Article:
Weaver expresses her own astonishment at how quickly these changes are wrought. One day, she remarks, the Bowery mainstay Marion’s is there, flourishing, and the next, the neighborhood restaurant is just . . . gone. Spectators hiss at the mention of NYU, whose corporate expansion plans have changed much of the West and East Village into a student dorm.
Lost Lounge mourns these changes, but at the same time, it celebrates what endures. Weaver and Shaw (or their “characters”) might harp at one another, but they’re there, witnessing one another’s solo performance turns and helping one another with grace, respect, and love. One of the evening’s loveliest numbers is meant to be funny—and generates a few laughs and no doubt a lot of smiles—but it’s also deeply moving: Shaw and Weaver dance, partnering one another through iconic ballroom dancing poses and moves. But they need assistance to carry it off; instead of accomplishing the bends and lifts and twirls with which a younger couple might display their virtuosity, the ubiquitous black stool is used as an assistive dancing device for those whose bones and muscles and tendons can’t emulate those movements without it.
Weaver lays across the stool as she falls back into Shaw’s arms in a conventional swoon, and rather than lifting Weaver when she leaps, Shaw holds up the stool. Weaver reaches up toward it, representing, rather than executing, the balletic moves of a conventional romantic duet. The partners accomplish the scene with the wink and nod that’s the signature of Lost Lounge, but its elegiac implications are inescapable. These performers are aging women, whose bodies can’t quite realize everything for which their imaginations continue to wish. And yet at the same time, they’re observant, mordant, and smart, prodding us to see what’s lost and what’s gained in the inexorable progress of personal and public history.
Shaw and Weaver have always been very physical performers, actors who devise their own choreography (with help from Stormy Brandenberger) and dialogue, fashioning their numbers from a wish-list of images, ideas, and issues to which their desires lead them. Lost Lounge lets them mash up the crooning melodies of lounge singers (one of their best duets is “Autumn Leaves”) with the direct address of stand-up comics, combined with the feminist insights of the political project that always grounds their work.
Their career-long interventions in conventional gender performance and the signs of sexuality continue to flourish here, as Shaw’s mercurial gentleman courts and cares for Weaver’s femme dynamo. Shaw runs through her quintessential poses, arms up in the air, Richard Nixon-style, pointing and punctuating, fiery and present. Weaver is a solid, dependable presence, hands on her hips around her big hoop skirt, casting her ironic gaze in our direction.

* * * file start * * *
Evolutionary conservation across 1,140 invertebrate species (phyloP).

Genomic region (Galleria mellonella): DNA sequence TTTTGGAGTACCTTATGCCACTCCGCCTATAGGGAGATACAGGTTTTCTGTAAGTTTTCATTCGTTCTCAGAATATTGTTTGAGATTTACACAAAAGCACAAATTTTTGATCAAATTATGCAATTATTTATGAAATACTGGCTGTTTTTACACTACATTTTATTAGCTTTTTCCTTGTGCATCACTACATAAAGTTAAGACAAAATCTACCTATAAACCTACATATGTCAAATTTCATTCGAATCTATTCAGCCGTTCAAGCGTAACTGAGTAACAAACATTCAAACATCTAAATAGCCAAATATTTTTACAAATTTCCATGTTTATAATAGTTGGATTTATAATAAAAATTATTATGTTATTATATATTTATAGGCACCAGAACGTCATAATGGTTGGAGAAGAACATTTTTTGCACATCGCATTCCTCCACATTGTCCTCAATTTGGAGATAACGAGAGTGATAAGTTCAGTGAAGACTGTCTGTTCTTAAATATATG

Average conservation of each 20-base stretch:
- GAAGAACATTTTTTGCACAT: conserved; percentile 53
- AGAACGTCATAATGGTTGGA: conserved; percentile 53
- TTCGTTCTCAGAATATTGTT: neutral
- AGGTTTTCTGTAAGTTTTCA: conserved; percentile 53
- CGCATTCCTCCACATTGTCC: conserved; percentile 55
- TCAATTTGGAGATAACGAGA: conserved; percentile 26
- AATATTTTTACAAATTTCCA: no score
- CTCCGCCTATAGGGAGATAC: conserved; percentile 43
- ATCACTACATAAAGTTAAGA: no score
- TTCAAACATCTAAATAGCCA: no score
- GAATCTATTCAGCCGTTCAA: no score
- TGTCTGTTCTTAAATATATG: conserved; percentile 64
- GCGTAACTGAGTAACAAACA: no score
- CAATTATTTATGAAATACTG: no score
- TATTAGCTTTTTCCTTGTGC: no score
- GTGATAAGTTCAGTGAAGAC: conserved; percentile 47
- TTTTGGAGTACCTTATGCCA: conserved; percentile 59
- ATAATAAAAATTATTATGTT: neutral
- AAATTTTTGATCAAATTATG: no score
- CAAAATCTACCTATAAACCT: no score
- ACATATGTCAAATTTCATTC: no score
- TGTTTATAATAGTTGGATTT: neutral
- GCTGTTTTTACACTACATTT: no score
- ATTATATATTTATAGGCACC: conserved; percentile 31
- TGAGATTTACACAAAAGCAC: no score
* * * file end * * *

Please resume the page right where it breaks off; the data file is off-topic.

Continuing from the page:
Both performers get down and dirty. Shaw lies on the floor close to the top of the show to listen, she says, to the sounds of the earth, and Weaver falls to the ground later on, her petticoats awry, to deliver a ruminative monologue. They aren’t ginger with themselves—Weaver and Shaw’s whole-hearted physical investment continues to be risky and delightful, a model for how to dispense with fear of foolishness.
These two have always been clowns of a sort, but rather than playing for laughs, they play for insights, creating a community of presumptively like-minded folks. We’re something of a coterie crowd, the audience at this performance, an assumption borne out when Shaw, Weaver, and Stoll read what spectators miss about New York, and the performers, invariably, nod in recognition and agreement. Shaw and Weaver see the world through the unique, productive perspective of people who’ve been around the block and know its history intimately.
A palpable sense of “then and now” infuses Lost Lounge. But Shaw and Weaver don’t intend to chastise those who know the present better than the past, but rather to suggest a kind of costs-benefits analysis of what happens when time passes, when neighborhoods change, when the small get devoured by the large.
Lost Lounge is finally a generous gesture, an opportunity, Weaver tells us, for us to “rest,” since we so rarely get the chance. In fact, the show moves more slowly than much of their other work; several times, a big digital clock is projected on the screen behind the performers, and they stand, silently, while a few minutes tick by in something of a doomsday countdown. Or perhaps it’s just a time-out, a real rest, an opportunity to truly lounge, together, inspired and moved by our favorite lesbian feminist downtown performers, who carry our history and help us imagine our collective future.
The Feminist Spectator